Organization of the Tribunal

In the Tribunal, justice was administered by judges who were elected every year at diets of the gentry. Sittings of the Tribunal  were chaired by the Speaker chosen among the judges – deputies, usually from the nobility. Openings of the sessions were splendidly celebrated, with ceremonial entries of judges and noblemen, receptions and balls.

Office work was done by land officials of Lublin. Copies of judgements from the Tribunal records were certified with the seals of the Lubelskie voivodeship. In the first years of the Tribunal’s operation it was the seal with the inscription “Sigillum terrae Lublinensis”, but soon theTribunal had its own seal. Its emblem was still a deer ready to jump, but it had a different inscription around the rim, that is: “Sigillum Indiciorum Generalium Tribunalis Regni Lublinensis.” The seal was changed again in the second half of the 18th c.: the national emblem (an eagle) was placed in the centre instead of the deer.

The last sitting of theTribunal took place in 1794. The Lublincourt was in operation for more than two centuries and greatly contributed to the development of the town.

Tribunal and the town

When Lublin became the seat of the Tribunal in the 16th c., the town’s  significance – especially economic – has greatly increased. Many representatives of gentry and nobility came to the Lublin court, which stimulated the growth of trade and handicraft. The tradesmen arriving in Lublin came from the East, the faraway Persia or Turkey, from Moscow, Novgorod, Amsterdam, or Venice. What is more, the spatial development of the town was influenced by Tribunal sittings. Palaces of noblemen, bigger or smaller manor houses in Korce, in Krakowskie Przedmieście, or in other areas of the walled town, as well as numerous inns and taverns with spacious rooms for horses, carriages and carts, appearedand grew throughout the century. Gentry without land, all kinds of legaladvisors and patrons, also arrived in Lublin to earn their daily bread at the Tribunal. Furthermore, public safety increasedas a result of police restrictions during Tribunal sittings, which was fairly significant at the time of street brawls, armed attacks and duels. At the same time, the social life of the town flourished thanks to great celebrations and parties lasting throughout the half-year sessions of the Tribunal.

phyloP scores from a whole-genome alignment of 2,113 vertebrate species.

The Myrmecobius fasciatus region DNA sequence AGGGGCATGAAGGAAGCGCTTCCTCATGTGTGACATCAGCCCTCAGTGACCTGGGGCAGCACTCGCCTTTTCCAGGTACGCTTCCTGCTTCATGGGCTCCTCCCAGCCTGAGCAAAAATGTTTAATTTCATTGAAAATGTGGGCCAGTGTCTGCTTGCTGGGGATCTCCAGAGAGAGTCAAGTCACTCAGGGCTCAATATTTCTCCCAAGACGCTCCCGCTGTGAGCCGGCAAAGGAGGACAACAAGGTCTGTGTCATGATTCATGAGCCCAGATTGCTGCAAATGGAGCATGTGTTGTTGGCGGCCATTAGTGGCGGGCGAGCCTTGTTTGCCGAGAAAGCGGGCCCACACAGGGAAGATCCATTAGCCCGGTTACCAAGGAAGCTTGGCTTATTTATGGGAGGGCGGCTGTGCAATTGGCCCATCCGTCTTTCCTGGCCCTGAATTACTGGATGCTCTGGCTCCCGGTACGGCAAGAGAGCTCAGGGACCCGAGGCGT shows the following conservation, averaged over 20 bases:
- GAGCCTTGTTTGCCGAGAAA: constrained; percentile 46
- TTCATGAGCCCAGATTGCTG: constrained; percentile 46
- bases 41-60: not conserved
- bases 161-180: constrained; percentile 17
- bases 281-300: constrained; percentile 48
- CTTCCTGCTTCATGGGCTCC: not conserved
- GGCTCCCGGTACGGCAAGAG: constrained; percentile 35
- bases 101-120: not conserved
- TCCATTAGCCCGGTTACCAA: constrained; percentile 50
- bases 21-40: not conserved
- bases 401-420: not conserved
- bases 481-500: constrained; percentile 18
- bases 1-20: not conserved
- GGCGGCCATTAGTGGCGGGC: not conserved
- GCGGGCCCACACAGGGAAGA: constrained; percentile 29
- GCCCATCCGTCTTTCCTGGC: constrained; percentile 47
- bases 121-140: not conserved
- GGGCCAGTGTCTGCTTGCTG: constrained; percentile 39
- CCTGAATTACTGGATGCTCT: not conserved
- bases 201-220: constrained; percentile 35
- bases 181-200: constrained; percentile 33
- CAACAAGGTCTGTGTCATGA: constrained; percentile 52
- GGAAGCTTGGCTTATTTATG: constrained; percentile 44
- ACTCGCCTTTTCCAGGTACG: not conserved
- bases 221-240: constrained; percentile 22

Nevertheless, there werenalso some inconveniences connected with the Tribunal’s operation. Its sessionsin the Town Hall paralysed the normal work of the town authorities who were frequently forced to moved into private apartments of the mayor or the borough leader for the period of the court’s sittings. Another problem was a ccommodation for deputies. As there were about 40 of them, each accompanied by numerous attendants and servants, this was a large group of visitors who had tobe accommodated in the town for a half a year annually. Houses in the Market Square werein danger of being almost forcefully taken by deputies for accommodation.

Tribunal legends

Advantages and disadvantages of the Tribunal’s location in Lublin became so inseparably linked with the town that nowadays, even though the court has not operated for 163 years, connected with the Tribunal still live on. According to the most popular one, a devil’s court took place as a result of an unfair verdict of biased judges, and it is still possible to see the shape of a devil’s paw burned into the court table as a seal. Even the building is not viewed as the town hall by Lublin citizens (although it used to be the town hall since 1389), but it is still called the Tribunal.